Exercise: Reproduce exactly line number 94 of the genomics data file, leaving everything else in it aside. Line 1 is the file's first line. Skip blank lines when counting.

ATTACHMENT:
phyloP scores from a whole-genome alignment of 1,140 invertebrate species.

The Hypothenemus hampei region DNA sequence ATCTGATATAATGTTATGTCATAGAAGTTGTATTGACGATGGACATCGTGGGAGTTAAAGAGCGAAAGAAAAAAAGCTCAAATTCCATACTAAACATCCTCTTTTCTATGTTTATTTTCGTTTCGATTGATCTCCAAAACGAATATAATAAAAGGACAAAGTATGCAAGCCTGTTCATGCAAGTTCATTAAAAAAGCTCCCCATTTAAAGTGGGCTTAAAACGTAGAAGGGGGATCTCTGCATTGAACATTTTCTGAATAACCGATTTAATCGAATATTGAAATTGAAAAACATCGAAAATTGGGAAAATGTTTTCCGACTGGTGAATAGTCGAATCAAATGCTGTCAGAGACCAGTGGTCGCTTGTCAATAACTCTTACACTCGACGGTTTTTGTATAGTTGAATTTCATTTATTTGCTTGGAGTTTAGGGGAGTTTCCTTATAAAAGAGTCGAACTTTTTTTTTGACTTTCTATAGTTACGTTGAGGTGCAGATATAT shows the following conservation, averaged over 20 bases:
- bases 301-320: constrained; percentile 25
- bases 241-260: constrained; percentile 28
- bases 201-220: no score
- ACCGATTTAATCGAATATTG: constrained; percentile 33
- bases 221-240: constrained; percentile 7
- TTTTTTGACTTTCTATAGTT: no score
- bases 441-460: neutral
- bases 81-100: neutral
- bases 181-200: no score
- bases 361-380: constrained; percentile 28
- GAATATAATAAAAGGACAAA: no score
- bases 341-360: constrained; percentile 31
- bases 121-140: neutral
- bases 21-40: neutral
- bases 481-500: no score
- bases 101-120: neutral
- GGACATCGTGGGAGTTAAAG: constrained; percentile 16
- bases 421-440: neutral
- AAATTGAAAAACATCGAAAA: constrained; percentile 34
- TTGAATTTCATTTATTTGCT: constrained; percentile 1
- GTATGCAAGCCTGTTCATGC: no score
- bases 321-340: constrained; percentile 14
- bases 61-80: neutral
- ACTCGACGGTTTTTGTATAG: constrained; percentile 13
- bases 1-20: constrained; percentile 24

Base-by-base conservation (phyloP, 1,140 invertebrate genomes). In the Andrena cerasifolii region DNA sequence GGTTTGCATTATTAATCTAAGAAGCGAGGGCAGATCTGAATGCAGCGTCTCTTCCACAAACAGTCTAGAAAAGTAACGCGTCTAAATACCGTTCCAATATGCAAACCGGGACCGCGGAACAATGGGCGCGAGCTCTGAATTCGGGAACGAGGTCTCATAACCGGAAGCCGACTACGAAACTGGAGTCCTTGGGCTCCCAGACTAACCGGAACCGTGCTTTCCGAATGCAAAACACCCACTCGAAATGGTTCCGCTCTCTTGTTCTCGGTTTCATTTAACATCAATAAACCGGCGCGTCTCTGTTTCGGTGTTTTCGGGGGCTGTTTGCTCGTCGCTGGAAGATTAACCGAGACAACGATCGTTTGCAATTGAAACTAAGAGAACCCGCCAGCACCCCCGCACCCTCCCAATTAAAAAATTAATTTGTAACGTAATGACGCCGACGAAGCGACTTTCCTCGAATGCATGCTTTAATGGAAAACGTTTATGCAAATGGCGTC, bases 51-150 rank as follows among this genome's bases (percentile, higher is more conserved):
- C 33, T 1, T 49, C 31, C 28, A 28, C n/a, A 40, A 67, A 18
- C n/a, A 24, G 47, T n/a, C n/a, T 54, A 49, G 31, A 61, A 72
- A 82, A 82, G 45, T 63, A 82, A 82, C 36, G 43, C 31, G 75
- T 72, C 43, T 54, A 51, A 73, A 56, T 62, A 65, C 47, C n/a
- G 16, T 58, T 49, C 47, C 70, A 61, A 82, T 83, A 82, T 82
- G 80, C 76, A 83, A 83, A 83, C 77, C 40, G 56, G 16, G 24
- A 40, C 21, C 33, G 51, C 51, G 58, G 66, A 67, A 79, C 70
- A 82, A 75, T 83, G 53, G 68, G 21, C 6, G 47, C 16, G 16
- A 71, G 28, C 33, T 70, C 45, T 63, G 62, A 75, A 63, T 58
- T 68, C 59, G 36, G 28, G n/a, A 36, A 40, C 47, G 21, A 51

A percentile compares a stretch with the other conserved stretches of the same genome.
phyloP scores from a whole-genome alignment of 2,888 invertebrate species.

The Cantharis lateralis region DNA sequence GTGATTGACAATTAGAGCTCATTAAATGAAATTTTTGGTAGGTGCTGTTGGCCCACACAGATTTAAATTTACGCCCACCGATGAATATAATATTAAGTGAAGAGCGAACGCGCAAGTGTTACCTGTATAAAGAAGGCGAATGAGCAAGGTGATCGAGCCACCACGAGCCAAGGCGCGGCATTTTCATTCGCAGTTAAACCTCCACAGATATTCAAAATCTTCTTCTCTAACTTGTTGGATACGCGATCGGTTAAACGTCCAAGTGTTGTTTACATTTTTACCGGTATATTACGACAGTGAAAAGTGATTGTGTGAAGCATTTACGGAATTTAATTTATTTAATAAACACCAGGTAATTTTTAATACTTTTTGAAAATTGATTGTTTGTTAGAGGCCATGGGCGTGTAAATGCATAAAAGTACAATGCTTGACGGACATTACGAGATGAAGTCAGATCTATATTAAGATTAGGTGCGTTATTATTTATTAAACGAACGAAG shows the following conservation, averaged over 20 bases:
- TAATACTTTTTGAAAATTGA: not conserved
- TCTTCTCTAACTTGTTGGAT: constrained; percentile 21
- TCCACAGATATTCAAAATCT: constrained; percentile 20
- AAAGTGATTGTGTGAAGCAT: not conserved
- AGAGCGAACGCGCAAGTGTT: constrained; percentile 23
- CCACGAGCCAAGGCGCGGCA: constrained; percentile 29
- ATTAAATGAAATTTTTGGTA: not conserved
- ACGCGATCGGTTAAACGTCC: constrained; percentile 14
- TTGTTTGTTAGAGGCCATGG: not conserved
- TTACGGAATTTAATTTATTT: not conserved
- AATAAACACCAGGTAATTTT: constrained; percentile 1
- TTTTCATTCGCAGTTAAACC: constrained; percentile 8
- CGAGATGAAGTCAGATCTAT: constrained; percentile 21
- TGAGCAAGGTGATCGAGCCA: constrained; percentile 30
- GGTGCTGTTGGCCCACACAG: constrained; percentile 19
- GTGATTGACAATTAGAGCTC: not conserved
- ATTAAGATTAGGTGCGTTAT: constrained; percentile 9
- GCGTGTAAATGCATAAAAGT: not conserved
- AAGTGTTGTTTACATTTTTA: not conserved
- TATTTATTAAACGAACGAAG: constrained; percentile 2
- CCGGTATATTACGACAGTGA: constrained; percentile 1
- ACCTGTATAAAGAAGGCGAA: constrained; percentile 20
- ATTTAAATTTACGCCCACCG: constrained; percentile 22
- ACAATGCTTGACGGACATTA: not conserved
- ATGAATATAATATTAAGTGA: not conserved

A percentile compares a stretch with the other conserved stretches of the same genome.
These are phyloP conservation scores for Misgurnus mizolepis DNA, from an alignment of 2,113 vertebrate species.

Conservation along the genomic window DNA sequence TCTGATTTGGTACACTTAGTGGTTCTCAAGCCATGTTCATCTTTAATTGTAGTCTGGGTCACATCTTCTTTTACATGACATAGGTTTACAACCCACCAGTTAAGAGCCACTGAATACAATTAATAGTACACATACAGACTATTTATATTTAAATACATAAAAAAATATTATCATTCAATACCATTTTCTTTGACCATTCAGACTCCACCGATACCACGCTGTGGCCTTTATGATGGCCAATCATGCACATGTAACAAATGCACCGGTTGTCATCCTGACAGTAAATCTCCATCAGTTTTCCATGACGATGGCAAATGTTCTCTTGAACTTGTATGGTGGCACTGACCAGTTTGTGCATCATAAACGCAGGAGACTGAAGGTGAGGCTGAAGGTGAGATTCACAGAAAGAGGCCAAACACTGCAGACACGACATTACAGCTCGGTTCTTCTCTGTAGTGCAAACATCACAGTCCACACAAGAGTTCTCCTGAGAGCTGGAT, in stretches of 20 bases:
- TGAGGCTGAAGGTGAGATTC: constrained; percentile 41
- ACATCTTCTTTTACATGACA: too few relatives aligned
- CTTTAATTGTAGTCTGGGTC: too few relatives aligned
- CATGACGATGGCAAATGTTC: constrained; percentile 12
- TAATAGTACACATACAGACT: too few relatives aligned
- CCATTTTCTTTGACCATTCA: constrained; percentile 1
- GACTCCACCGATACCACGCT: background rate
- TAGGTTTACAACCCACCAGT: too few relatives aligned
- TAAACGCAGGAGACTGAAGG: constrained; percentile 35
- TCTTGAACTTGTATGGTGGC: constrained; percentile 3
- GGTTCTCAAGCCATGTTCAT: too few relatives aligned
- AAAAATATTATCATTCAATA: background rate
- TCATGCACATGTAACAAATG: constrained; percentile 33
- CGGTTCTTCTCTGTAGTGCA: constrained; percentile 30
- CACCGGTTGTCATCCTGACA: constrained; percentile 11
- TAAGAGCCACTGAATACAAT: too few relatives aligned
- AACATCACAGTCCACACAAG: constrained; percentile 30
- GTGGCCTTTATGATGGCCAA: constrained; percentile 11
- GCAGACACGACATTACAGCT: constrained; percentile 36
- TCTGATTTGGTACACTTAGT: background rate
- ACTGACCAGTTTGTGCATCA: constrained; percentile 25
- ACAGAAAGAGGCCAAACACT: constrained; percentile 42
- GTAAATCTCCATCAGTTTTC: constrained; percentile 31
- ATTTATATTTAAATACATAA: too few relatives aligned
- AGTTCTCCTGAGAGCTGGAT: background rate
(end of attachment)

- AGTTCTCCTGAGAGCTGGAT: background rate